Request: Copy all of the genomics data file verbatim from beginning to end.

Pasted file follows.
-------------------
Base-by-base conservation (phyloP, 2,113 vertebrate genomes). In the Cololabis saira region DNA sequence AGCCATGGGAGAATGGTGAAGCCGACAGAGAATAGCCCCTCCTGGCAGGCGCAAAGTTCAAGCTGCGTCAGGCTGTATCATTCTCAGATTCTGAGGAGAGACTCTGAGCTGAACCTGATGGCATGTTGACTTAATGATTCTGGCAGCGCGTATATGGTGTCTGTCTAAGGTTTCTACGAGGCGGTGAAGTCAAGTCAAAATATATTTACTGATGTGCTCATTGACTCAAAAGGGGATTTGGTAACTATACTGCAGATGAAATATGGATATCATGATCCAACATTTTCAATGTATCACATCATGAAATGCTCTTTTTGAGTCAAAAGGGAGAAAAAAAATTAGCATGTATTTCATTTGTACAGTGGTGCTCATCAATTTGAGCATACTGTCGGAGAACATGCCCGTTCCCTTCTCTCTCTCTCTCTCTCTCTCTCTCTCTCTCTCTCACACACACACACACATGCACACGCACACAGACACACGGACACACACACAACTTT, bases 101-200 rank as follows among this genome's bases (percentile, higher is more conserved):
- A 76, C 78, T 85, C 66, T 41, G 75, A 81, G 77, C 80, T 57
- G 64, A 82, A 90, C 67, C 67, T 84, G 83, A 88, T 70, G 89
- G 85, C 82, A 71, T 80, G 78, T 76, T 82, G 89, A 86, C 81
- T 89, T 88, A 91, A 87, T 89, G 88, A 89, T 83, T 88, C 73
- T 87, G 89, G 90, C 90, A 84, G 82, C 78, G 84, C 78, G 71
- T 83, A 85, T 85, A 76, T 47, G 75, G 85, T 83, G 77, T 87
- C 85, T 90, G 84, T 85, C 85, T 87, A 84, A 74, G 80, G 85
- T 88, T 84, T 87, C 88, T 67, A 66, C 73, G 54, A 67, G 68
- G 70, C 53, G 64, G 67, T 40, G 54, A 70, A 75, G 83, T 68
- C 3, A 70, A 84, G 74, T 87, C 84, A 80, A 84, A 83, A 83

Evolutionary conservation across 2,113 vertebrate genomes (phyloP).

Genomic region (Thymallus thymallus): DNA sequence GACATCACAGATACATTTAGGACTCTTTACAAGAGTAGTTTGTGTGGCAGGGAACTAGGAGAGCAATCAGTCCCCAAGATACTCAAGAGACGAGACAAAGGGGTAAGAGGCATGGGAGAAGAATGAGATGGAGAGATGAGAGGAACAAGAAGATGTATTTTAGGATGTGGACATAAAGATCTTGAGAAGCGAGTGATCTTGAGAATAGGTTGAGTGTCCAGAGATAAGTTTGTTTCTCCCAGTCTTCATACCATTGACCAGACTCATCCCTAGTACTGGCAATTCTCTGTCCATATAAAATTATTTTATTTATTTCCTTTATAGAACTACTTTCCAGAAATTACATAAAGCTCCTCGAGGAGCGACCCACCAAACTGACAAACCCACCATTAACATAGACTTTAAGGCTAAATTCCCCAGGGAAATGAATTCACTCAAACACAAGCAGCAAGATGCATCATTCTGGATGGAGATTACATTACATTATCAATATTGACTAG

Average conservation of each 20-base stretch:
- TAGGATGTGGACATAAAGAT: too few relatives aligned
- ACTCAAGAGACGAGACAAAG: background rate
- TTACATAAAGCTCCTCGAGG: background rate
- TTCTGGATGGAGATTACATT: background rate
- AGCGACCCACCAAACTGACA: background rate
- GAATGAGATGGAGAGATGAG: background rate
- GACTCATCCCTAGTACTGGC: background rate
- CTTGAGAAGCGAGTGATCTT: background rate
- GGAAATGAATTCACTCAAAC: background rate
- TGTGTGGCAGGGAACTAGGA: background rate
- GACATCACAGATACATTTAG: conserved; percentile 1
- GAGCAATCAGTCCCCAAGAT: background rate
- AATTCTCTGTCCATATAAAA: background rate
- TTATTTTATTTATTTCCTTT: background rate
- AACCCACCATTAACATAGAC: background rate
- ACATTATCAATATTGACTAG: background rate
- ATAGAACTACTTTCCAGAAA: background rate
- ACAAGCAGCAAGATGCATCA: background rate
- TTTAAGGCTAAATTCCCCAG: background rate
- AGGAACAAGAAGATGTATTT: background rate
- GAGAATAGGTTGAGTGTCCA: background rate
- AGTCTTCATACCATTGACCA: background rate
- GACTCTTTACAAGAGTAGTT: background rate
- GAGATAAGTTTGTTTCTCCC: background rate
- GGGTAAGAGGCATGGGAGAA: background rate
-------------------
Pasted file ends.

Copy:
Base-by-base conservation (phyloP, 2,113 vertebrate genomes). In the Cololabis saira region DNA sequence AGCCATGGGAGAATGGTGAAGCCGACAGAGAATAGCCCCTCCTGGCAGGCGCAAAGTTCAAGCTGCGTCAGGCTGTATCATTCTCAGATTCTGAGGAGAGACTCTGAGCTGAACCTGATGGCATGTTGACTTAATGATTCTGGCAGCGCGTATATGGTGTCTGTCTAAGGTTTCTACGAGGCGGTGAAGTCAAGTCAAAATATATTTACTGATGTGCTCATTGACTCAAAAGGGGATTTGGTAACTATACTGCAGATGAAATATGGATATCATGATCCAACATTTTCAATGTATCACATCATGAAATGCTCTTTTTGAGTCAAAAGGGAGAAAAAAAATTAGCATGTATTTCATTTGTACAGTGGTGCTCATCAATTTGAGCATACTGTCGGAGAACATGCCCGTTCCCTTCTCTCTCTCTCTCTCTCTCTCTCTCTCTCTCTCTCACACACACACACACATGCACACGCACACAGACACACGGACACACACACAACTTT, bases 101-200 rank as follows among this genome's bases (percentile, higher is more conserved):
- A 76, C 78, T 85, C 66, T 41, G 75, A 81, G 77, C 80, T 57
- G 64, A 82, A 90, C 67, C 67, T 84, G 83, A 88, T 70, G 89
- G 85, C 82, A 71, T 80, G 78, T 76, T 82, G 89, A 86, C 81
- T 89, T 88, A 91, A 87, T 89, G 88, A 89, T 83, T 88, C 73
- T 87, G 89, G 90, C 90, A 84, G 82, C 78, G 84, C 78, G 71
- T 83, A 85, T 85, A 76, T 47, G 75, G 85, T 83, G 77, T 87
- C 85, T 90, G 84, T 85, C 85, T 87, A 84, A 74, G 80, G 85
- T 88, T 84, T 87, C 88, T 67, A 66, C 73, G 54, A 67, G 68
- G 70, C 53, G 64, G 67, T 40, G 54, A 70, A 75, G 83, T 68
- C 3, A 70, A 84, G 74, T 87, C 84, A 80, A 84, A 83, A 83

Evolutionary conservation across 2,113 vertebrate genomes (phyloP).

Genomic region (Thymallus thymallus): DNA sequence GACATCACAGATACATTTAGGACTCTTTACAAGAGTAGTTTGTGTGGCAGGGAACTAGGAGAGCAATCAGTCCCCAAGATACTCAAGAGACGAGACAAAGGGGTAAGAGGCATGGGAGAAGAATGAGATGGAGAGATGAGAGGAACAAGAAGATGTATTTTAGGATGTGGACATAAAGATCTTGAGAAGCGAGTGATCTTGAGAATAGGTTGAGTGTCCAGAGATAAGTTTGTTTCTCCCAGTCTTCATACCATTGACCAGACTCATCCCTAGTACTGGCAATTCTCTGTCCATATAAAATTATTTTATTTATTTCCTTTATAGAACTACTTTCCAGAAATTACATAAAGCTCCTCGAGGAGCGACCCACCAAACTGACAAACCCACCATTAACATAGACTTTAAGGCTAAATTCCCCAGGGAAATGAATTCACTCAAACACAAGCAGCAAGATGCATCATTCTGGATGGAGATTACATTACATTATCAATATTGACTAG

Average conservation of each 20-base stretch:
- TAGGATGTGGACATAAAGAT: too few relatives aligned
- ACTCAAGAGACGAGACAAAG: background rate
- TTACATAAAGCTCCTCGAGG: background rate
- TTCTGGATGGAGATTACATT: background rate
- AGCGACCCACCAAACTGACA: background rate
- GAATGAGATGGAGAGATGAG: background rate
- GACTCATCCCTAGTACTGGC: background rate
- CTTGAGAAGCGAGTGATCTT: background rate
- GGAAATGAATTCACTCAAAC: background rate
- TGTGTGGCAGGGAACTAGGA: background rate
- GACATCACAGATACATTTAG: conserved; percentile 1
- GAGCAATCAGTCCCCAAGAT: background rate
- AATTCTCTGTCCATATAAAA: background rate
- TTATTTTATTTATTTCCTTT: background rate
- AACCCACCATTAACATAGAC: background rate
- ACATTATCAATATTGACTAG: background rate
- ATAGAACTACTTTCCAGAAA: background rate
- ACAAGCAGCAAGATGCATCA: background rate
- TTTAAGGCTAAATTCCCCAG: background rate
- AGGAACAAGAAGATGTATTT: background rate
- GAGAATAGGTTGAGTGTCCA: background rate
- AGTCTTCATACCATTGACCA: background rate
- GACTCTTTACAAGAGTAGTT: background rate
- GAGATAAGTTTGTTTCTCCC: background rate
- GGGTAAGAGGCATGGGAGAA: background rate